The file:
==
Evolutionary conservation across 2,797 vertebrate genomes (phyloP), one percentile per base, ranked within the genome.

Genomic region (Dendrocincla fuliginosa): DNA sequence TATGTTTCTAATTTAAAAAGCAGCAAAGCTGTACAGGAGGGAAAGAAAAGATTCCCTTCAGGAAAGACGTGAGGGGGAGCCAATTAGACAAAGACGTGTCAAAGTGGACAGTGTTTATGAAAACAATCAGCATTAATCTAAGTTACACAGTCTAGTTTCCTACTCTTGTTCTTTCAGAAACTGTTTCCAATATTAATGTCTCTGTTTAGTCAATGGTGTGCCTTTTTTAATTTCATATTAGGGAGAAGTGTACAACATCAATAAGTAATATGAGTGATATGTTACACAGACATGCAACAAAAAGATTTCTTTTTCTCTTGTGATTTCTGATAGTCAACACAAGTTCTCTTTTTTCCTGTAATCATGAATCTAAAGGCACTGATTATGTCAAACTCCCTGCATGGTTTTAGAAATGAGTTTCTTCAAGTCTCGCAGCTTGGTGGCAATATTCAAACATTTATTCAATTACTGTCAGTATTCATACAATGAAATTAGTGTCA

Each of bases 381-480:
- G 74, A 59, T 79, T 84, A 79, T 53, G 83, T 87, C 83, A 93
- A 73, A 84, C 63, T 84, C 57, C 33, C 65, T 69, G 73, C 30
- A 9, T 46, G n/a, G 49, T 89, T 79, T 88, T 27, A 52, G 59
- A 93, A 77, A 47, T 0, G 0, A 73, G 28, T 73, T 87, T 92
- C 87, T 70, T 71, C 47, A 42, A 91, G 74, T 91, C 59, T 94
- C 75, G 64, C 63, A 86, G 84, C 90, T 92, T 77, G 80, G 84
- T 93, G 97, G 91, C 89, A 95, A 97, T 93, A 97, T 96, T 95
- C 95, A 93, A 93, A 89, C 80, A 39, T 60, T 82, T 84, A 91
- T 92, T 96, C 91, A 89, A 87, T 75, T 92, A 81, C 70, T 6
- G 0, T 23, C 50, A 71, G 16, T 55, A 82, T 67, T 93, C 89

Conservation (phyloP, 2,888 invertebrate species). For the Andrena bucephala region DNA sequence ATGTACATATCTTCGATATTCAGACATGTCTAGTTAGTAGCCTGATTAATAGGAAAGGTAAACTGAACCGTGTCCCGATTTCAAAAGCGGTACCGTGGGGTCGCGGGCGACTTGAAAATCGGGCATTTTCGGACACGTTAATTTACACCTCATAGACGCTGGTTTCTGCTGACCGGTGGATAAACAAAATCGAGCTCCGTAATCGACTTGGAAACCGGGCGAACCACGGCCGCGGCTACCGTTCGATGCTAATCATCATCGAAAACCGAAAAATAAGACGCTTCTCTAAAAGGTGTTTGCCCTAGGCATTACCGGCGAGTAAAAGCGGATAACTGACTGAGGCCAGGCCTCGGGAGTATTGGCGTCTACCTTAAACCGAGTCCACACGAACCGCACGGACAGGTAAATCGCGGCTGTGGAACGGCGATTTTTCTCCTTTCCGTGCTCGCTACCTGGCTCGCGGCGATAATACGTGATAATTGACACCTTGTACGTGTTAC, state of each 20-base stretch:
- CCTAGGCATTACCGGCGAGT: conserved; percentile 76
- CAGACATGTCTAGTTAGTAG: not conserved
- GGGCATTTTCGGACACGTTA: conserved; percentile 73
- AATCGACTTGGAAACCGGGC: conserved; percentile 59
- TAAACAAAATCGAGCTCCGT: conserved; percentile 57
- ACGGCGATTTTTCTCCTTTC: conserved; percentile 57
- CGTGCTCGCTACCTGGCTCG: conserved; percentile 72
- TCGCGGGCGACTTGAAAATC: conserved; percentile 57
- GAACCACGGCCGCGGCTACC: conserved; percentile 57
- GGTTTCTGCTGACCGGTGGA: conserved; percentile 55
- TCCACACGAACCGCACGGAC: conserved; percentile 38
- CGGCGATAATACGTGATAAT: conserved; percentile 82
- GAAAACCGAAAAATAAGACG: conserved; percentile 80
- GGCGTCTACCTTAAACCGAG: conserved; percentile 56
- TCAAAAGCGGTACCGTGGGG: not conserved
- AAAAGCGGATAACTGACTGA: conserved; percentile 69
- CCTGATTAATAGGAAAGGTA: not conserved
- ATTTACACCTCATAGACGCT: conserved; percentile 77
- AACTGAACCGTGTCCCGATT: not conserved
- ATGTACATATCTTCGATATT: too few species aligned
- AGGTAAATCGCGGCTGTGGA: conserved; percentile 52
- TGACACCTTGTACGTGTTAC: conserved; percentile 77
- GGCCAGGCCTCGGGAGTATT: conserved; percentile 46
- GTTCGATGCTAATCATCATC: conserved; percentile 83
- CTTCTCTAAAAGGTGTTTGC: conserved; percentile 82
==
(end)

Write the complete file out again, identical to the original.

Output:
Evolutionary conservation across 2,797 vertebrate genomes (phyloP), one percentile per base, ranked within the genome.

Genomic region (Dendrocincla fuliginosa): DNA sequence TATGTTTCTAATTTAAAAAGCAGCAAAGCTGTACAGGAGGGAAAGAAAAGATTCCCTTCAGGAAAGACGTGAGGGGGAGCCAATTAGACAAAGACGTGTCAAAGTGGACAGTGTTTATGAAAACAATCAGCATTAATCTAAGTTACACAGTCTAGTTTCCTACTCTTGTTCTTTCAGAAACTGTTTCCAATATTAATGTCTCTGTTTAGTCAATGGTGTGCCTTTTTTAATTTCATATTAGGGAGAAGTGTACAACATCAATAAGTAATATGAGTGATATGTTACACAGACATGCAACAAAAAGATTTCTTTTTCTCTTGTGATTTCTGATAGTCAACACAAGTTCTCTTTTTTCCTGTAATCATGAATCTAAAGGCACTGATTATGTCAAACTCCCTGCATGGTTTTAGAAATGAGTTTCTTCAAGTCTCGCAGCTTGGTGGCAATATTCAAACATTTATTCAATTACTGTCAGTATTCATACAATGAAATTAGTGTCA

Each of bases 381-480:
- G 74, A 59, T 79, T 84, A 79, T 53, G 83, T 87, C 83, A 93
- A 73, A 84, C 63, T 84, C 57, C 33, C 65, T 69, G 73, C 30
- A 9, T 46, G n/a, G 49, T 89, T 79, T 88, T 27, A 52, G 59
- A 93, A 77, A 47, T 0, G 0, A 73, G 28, T 73, T 87, T 92
- C 87, T 70, T 71, C 47, A 42, A 91, G 74, T 91, C 59, T 94
- C 75, G 64, C 63, A 86, G 84, C 90, T 92, T 77, G 80, G 84
- T 93, G 97, G 91, C 89, A 95, A 97, T 93, A 97, T 96, T 95
- C 95, A 93, A 93, A 89, C 80, A 39, T 60, T 82, T 84, A 91
- T 92, T 96, C 91, A 89, A 87, T 75, T 92, A 81, C 70, T 6
- G 0, T 23, C 50, A 71, G 16, T 55, A 82, T 67, T 93, C 89

Conservation (phyloP, 2,888 invertebrate species). For the Andrena bucephala region DNA sequence ATGTACATATCTTCGATATTCAGACATGTCTAGTTAGTAGCCTGATTAATAGGAAAGGTAAACTGAACCGTGTCCCGATTTCAAAAGCGGTACCGTGGGGTCGCGGGCGACTTGAAAATCGGGCATTTTCGGACACGTTAATTTACACCTCATAGACGCTGGTTTCTGCTGACCGGTGGATAAACAAAATCGAGCTCCGTAATCGACTTGGAAACCGGGCGAACCACGGCCGCGGCTACCGTTCGATGCTAATCATCATCGAAAACCGAAAAATAAGACGCTTCTCTAAAAGGTGTTTGCCCTAGGCATTACCGGCGAGTAAAAGCGGATAACTGACTGAGGCCAGGCCTCGGGAGTATTGGCGTCTACCTTAAACCGAGTCCACACGAACCGCACGGACAGGTAAATCGCGGCTGTGGAACGGCGATTTTTCTCCTTTCCGTGCTCGCTACCTGGCTCGCGGCGATAATACGTGATAATTGACACCTTGTACGTGTTAC, state of each 20-base stretch:
- CCTAGGCATTACCGGCGAGT: conserved; percentile 76
- CAGACATGTCTAGTTAGTAG: not conserved
- GGGCATTTTCGGACACGTTA: conserved; percentile 73
- AATCGACTTGGAAACCGGGC: conserved; percentile 59
- TAAACAAAATCGAGCTCCGT: conserved; percentile 57
- ACGGCGATTTTTCTCCTTTC: conserved; percentile 57
- CGTGCTCGCTACCTGGCTCG: conserved; percentile 72
- TCGCGGGCGACTTGAAAATC: conserved; percentile 57
- GAACCACGGCCGCGGCTACC: conserved; percentile 57
- GGTTTCTGCTGACCGGTGGA: conserved; percentile 55
- TCCACACGAACCGCACGGAC: conserved; percentile 38
- CGGCGATAATACGTGATAAT: conserved; percentile 82
- GAAAACCGAAAAATAAGACG: conserved; percentile 80
- GGCGTCTACCTTAAACCGAG: conserved; percentile 56
- TCAAAAGCGGTACCGTGGGG: not conserved
- AAAAGCGGATAACTGACTGA: conserved; percentile 69
- CCTGATTAATAGGAAAGGTA: not conserved
- ATTTACACCTCATAGACGCT: conserved; percentile 77
- AACTGAACCGTGTCCCGATT: not conserved
- ATGTACATATCTTCGATATT: too few species aligned
- AGGTAAATCGCGGCTGTGGA: conserved; percentile 52
- TGACACCTTGTACGTGTTAC: conserved; percentile 77
- GGCCAGGCCTCGGGAGTATT: conserved; percentile 46
- GTTCGATGCTAATCATCATC: conserved; percentile 83
- CTTCTCTAAAAGGTGTTTGC: conserved; percentile 82